The Sears Suburban Goes Urban

With a new outlook on life, a 1976 Sears Suburban garden tractor is back in business.

| April 2017

  • The 1976 Suburban SS18 in its work clothes.
    Photo by Rodney Ahlgrim
  • The tractor-spader combination used to till corn beds.
    Photo by Rodney Ahlgrim
  • The Suburban on the trailer as it arrived in May 2014.
    Photo by Rodney Ahlgrim
  • Shortcut to Leisure: This 1968 Sears ad shows attachments then available for the Suburban.
    Farm Collector archives

For those dwelling in urban areas, space can limit what kind of equipment you may have, and maintaining such property can require extensive personal time just to keep things in order. I had been having just such reflections on the farm-sized equipment at our farm in Kansas and found my solution to be that very kind of equipment – except on a much smaller scale.

‘Tractor for the suburban farm’

On a spring afternoon in the late 1980s, Dad and I attended a farm equipment consignment auction. The sun was setting in the west as the auctioneer hurriedly auctioned off three remaining garden tractors at the close of the sale. I recall wanting the John Deere 110 hydro. However, a Sears Suburban SS18 Twin would become my prized possession (and mental therapy for many years into the future) for the price of $260. Dad paid the cashier and instructed me to stay with his purchase until he returned with the pickup.

The Suburban tractor, manufactured by Roper under the Sears name, was available with a variety of attachments. These seem to have been marketed to small-acreage residents who chose a self-sufficient lifestyle. In period advertising, they were even marketed as a “Shortcut to Leisure.”

I had always wanted a John Deere 110 patio tractor (so named for the line’s white belly and hoods in Spruce Blue, April Yellow, Patio Red and Sunset Orange, marketed to match colors popular at the time). But the Suburban won out after I saw a vintage Sears ad that read, “The Tractor for the Suburban Farm.” As steeped as I am in all things farm-related, this struck a chord in me. Plus, the availability of more than 30 attachments (some like their full-size counterparts) – including a dump rake, front-mounted generator and chipper shredders – offered wide versatility to one piece of powered equipment.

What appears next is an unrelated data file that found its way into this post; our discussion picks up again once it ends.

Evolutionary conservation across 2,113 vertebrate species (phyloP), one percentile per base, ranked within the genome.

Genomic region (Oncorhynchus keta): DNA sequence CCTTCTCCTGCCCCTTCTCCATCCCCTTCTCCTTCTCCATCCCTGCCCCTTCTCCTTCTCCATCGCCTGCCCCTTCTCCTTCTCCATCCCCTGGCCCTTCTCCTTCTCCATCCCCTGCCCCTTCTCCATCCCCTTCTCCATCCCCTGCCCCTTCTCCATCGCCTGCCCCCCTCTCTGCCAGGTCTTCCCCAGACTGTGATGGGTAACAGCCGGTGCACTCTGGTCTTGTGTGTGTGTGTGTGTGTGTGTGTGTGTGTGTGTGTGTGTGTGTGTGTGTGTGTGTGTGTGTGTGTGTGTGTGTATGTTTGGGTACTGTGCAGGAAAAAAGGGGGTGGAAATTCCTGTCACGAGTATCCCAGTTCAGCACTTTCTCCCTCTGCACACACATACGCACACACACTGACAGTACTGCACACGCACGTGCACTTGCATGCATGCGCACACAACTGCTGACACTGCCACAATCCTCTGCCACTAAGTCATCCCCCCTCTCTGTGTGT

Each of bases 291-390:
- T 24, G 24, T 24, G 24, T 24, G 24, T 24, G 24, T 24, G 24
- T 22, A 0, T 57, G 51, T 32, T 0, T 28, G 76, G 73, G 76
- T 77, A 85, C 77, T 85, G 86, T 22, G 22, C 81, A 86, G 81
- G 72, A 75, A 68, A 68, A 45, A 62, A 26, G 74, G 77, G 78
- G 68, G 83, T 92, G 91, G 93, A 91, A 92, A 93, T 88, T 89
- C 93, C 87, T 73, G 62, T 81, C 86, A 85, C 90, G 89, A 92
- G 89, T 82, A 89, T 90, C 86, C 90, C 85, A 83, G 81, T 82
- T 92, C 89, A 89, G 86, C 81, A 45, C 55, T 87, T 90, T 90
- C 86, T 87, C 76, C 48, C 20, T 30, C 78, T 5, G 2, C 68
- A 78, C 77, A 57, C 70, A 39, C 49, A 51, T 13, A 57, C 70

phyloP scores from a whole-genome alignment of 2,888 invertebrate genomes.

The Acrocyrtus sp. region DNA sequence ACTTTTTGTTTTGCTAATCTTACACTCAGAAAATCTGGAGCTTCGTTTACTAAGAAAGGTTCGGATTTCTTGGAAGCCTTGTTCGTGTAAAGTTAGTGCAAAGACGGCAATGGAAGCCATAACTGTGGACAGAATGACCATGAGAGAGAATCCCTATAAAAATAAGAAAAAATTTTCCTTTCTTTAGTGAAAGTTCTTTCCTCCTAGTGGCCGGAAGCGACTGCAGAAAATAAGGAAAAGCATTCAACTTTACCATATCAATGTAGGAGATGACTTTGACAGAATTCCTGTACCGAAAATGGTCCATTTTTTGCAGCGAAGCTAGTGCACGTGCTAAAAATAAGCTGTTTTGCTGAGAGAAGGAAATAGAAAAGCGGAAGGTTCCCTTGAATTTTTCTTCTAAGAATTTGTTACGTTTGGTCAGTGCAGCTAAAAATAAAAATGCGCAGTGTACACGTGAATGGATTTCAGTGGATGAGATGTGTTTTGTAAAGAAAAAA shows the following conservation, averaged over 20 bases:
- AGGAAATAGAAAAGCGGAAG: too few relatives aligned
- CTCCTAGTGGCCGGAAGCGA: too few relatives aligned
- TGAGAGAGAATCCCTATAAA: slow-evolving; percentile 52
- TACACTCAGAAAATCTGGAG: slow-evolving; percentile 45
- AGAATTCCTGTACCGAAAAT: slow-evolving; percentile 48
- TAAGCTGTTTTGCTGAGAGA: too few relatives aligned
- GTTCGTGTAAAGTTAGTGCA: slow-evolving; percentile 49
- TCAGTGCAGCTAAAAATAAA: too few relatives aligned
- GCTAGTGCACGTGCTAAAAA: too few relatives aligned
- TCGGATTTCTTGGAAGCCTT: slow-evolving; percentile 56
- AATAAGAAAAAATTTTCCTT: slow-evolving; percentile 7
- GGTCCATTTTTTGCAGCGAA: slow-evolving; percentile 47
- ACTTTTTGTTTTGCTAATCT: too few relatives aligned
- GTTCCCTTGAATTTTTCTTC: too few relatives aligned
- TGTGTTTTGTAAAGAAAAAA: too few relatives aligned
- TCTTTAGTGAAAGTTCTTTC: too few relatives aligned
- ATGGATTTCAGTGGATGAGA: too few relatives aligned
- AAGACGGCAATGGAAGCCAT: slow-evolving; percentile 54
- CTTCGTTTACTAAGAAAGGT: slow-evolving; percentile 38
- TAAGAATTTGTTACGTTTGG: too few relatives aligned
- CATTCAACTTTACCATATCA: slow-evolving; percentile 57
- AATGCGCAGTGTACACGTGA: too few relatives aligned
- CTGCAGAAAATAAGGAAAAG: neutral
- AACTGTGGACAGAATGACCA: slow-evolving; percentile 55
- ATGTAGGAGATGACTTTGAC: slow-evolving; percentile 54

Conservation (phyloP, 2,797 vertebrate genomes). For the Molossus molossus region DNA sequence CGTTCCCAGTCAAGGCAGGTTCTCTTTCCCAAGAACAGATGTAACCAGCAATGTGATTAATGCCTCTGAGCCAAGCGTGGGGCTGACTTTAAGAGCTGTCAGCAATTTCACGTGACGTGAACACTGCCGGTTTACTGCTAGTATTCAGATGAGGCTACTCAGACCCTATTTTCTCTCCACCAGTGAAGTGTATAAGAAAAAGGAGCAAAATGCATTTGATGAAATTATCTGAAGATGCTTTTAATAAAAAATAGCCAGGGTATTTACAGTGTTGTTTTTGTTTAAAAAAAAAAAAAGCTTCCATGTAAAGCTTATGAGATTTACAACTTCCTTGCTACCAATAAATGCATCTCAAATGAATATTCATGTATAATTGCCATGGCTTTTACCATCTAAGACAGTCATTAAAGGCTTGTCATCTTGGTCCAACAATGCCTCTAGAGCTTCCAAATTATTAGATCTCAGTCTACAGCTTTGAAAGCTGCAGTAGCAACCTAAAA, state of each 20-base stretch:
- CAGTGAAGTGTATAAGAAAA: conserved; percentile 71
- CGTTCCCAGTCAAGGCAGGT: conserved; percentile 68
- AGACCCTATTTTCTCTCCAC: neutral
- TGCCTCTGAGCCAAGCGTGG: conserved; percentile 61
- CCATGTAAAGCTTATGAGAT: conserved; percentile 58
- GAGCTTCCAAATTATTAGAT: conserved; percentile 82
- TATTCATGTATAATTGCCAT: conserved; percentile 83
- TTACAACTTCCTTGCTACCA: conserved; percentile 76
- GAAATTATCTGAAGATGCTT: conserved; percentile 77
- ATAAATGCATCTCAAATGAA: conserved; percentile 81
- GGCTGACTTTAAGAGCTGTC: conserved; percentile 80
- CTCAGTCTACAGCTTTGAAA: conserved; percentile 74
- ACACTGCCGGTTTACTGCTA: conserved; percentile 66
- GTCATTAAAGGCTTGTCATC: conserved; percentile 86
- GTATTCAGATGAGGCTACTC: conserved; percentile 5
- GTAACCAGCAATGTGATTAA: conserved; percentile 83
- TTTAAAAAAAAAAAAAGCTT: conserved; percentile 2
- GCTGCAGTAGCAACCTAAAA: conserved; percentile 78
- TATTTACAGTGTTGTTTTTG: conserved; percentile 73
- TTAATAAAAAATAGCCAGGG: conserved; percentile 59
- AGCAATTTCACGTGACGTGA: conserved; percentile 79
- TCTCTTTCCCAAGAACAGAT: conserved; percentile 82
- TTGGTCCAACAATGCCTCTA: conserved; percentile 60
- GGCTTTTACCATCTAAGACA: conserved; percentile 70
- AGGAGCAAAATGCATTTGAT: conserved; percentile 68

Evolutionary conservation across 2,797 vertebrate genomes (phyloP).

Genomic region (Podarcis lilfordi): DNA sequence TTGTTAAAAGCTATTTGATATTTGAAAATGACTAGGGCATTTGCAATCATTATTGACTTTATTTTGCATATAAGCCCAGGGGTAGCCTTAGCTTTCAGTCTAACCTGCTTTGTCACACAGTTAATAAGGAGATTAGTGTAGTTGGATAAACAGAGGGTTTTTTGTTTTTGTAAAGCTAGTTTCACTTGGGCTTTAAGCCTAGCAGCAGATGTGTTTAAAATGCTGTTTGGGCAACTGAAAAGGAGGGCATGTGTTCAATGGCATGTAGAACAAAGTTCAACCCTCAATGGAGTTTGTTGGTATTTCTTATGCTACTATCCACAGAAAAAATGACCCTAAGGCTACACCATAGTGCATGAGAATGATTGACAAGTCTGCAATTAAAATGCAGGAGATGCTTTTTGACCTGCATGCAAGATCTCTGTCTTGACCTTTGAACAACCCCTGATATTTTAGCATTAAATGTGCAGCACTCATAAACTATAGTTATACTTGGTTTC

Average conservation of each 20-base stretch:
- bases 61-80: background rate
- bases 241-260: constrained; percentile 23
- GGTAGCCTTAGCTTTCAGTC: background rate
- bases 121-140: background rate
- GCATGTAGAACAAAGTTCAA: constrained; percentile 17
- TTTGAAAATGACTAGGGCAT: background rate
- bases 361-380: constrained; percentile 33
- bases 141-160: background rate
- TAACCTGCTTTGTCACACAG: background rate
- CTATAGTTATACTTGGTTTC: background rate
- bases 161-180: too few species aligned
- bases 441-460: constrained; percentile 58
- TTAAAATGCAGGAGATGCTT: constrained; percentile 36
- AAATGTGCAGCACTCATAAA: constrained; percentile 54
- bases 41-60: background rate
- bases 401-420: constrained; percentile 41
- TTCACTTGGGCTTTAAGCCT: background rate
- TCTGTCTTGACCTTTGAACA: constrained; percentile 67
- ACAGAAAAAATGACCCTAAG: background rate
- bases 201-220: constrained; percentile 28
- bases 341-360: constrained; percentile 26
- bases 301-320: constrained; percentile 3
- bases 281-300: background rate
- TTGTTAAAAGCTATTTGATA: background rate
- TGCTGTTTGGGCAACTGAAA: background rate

Rescued from long neglect

After the auction, the tractor spent the next 35 years circling the 1-acre farmyard as the resident mower and towing bale trailers loaded with fallen tree limbs. About 15 years ago, it developed a stubborn traveling miss and the steering stiffened up, leading to major drivability issues. Eventually it entered a long period of disuse.

In May 2014, with my small Holsclaw utility trailer in tow, I headed to Kansas to rescue the Suburban from the weeds and eight years of neglect. By the time my interest and need were rekindled, the tractor was a complete loss by most standards. The only things that weren’t seized up were the engine, transmission and ignition switch. Disappointment settled in as the Bakelite steering tower, weakened by years of exposure to sun and moisture, shattered like a sheet of ice falling off a tin roof.

Jay Jetz
2/19/2018 9:30:49 PM

---X`llent article...and a fun read. I too, suffer a similar illness...a love for///an addiction to, the old timer gas powered machines. I have amassed quite the stable of vintage compact tractors; a slew of Sears Suburbans (SS12, SS14, ST16, SS16), `60's Jacobsen Chief 1000 [2 of], a 1964 Cub Cadet 100, and a beautiful Ford LGT14. All are complete original, in varied state of wonderment. Some are turn-key and GO, I have revived them back to life, fr. bumper to rear bumper. I also have a few additional ancient pieces of equip., (reel mowers) made before the evolution of recoil pull-start. mine have the old knotted rope--pull, flywheel cone. Thank You and Best Regards, Jay Jetz, Reno NV


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